A commonly asked question is the difference between financial accounting and managerial accounting since each involves a distinctly different career path.
Financial accounting and managerial accounting are two of the four largest accounting disciplines, with many similarities in their usage and approach. However, despite these similarities, there are significant differences between the two.
Financial reports are highly regulated and must conform to certain standards, such as the Singapore Financial Reporting Standards (SFRS). Financial accounting reports tend to be aggregated and concise, with the information in the reports more transparent yet less revealing.
Since this information is released for public viewing and is highly anticipated by investors, companies must be cautious in how they make calculations, the way figures are reported and in what order the reports are constructed. Therefore, this makes the reporting process extremely tedious and time consuming. Hence, many companies are looking to automate their reporting process.
On the other hand, since managerial accounting reports are only circulated within a company, each company is free to create its own systems and rules. The reports created can be modified to meet its intended users’ needs, which may vary considerably across companies or even departments. Managerial accounting reports tend to be highly detailed and specific, looking for a competitive advantage that may seem confusing for external parties.
While there might be pros in this system, there are downsides to it. With each company or department free to create its own system and rules, there is no centralized system regulating reports. Hence, systems like DashBod that organize business processes in one place will prevent employees having to spend extra time to find what they are looking for.
In managerial accounting, the main objective is aimed at helping managers within the organization make well-informed decisions. It focuses on operational reports, which are only distributed within a company and may be issued more frequently than financial accounting reports.
Managers and directors use managerial accounting reports to make decisions regarding a company’s daily operations, targeted at locating and solving bottlenecks. Managerial accounting reports at a more detailed level compared to financial accounting, categorizing information into multiple levels to encourage strategic planning and efficient directing of company resources, along with helping business managers set realistic goals.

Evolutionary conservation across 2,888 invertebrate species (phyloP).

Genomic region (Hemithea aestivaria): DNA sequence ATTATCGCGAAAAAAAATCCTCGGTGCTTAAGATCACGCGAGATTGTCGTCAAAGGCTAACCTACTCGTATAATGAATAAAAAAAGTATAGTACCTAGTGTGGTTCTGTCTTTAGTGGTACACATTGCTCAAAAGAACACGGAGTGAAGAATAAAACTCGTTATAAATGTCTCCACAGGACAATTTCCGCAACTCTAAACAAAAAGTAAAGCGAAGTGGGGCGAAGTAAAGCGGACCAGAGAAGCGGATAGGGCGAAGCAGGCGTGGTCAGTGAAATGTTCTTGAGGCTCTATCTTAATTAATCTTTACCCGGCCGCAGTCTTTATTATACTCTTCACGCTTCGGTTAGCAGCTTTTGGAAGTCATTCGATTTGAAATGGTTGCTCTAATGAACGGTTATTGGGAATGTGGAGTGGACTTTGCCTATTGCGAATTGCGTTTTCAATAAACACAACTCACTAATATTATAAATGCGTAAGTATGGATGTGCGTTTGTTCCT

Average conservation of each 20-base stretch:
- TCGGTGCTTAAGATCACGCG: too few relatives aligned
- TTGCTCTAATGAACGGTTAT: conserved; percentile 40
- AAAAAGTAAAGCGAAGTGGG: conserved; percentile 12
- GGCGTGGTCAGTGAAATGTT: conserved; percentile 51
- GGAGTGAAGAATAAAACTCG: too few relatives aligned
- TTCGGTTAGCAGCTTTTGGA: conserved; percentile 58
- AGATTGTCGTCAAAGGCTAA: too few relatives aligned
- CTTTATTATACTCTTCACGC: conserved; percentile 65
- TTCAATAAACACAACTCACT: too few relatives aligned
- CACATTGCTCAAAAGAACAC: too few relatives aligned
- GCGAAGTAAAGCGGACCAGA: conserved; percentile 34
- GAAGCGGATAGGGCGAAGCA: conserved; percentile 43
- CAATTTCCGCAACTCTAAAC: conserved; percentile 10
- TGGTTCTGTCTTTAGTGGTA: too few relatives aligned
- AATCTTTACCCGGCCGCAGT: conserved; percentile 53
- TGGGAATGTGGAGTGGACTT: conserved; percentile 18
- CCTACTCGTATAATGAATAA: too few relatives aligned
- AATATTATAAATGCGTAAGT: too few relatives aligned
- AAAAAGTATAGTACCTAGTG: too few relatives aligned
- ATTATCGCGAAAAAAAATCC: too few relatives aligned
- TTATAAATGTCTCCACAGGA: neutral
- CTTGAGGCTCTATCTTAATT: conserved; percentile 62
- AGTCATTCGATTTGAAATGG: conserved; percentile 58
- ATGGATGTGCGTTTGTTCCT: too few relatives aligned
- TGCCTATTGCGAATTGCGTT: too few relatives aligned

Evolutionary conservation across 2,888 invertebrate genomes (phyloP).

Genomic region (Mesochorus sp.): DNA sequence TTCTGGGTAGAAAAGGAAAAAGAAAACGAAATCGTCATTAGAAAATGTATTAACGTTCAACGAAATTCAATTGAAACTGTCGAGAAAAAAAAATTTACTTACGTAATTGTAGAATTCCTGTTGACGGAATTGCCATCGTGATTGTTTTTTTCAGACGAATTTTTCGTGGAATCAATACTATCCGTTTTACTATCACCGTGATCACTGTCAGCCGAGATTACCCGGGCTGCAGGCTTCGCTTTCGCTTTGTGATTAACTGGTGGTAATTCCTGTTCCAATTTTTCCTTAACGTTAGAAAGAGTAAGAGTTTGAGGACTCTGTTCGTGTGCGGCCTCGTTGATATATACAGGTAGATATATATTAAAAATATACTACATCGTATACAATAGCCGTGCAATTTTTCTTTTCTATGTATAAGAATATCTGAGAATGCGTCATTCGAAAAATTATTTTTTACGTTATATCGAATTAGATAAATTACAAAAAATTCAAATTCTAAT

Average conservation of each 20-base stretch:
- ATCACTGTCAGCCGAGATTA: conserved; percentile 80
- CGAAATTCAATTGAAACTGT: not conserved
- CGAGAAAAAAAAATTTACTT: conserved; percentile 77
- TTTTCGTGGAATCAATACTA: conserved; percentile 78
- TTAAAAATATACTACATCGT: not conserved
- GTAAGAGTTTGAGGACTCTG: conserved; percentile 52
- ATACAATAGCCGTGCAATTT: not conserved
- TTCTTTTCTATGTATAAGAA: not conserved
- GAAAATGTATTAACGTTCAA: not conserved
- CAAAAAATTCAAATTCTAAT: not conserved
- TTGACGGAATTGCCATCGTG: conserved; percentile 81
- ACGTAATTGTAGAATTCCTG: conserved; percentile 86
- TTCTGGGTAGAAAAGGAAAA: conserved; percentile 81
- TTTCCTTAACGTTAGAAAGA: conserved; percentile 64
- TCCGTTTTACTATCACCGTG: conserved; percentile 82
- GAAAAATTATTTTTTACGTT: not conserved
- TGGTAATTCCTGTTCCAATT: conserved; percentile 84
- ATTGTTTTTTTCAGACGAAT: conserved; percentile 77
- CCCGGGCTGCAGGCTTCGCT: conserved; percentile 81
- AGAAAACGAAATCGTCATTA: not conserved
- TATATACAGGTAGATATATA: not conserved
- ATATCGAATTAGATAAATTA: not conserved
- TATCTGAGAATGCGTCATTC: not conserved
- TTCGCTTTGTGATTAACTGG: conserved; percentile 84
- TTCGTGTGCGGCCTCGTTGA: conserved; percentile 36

On the other hand, while having some internal uses, financial accounting is more concerned with informing those outside of a company. Financial accounting is used to present the financial health of a company to external stakeholders such as the board of directors, stockholders or potential investors to see how the company has performed during a specific period of time.
Financial accounting looks at the entire company and reports on the profitability and efficiency of a business. For example, the generation of Annual Financial Reports must be made part of the public record if the business is considered a publicly-traded company on the stock market.
Level of Forecasting
As mentioned earlier, managerial accounting reports at a more detailed level, such as profits by product, product line etc. Additionally, managerial accounting is not concerned with the value of assets and liabilities, but only their productivity, frequently dealing with estimates rather than proven and verifiable facts.
This is a distinguishing feature of managerial accounting as it is not based on past performance but current and future trends. However, managerial accounting is not completely separated from past performance. It looks at past performance and creates business forecasts, which is important since business leaders constantly need to make operational decisions quickly. To do so, they rely on market predictions and future trends in managerial accounting reports to make that decision.
In contrast, the information created through financial accounting such as XBRL or Corporate Tax Reports are entirely historical. As a business’ profitability and efficiency are reported through financial statements, considerable precision is needed to prove that financial records are correct. This is further emphasized as financial accounting addresses the proper valuation of assets and liabilities, and is involved with impairments and revaluation. While investors and creditors may use financial statements to create forecasts of their own, no future forecasting is allowed in financial statements.
Hence, it is apparent that these two independent tracks of accounting would involve different types of accountants.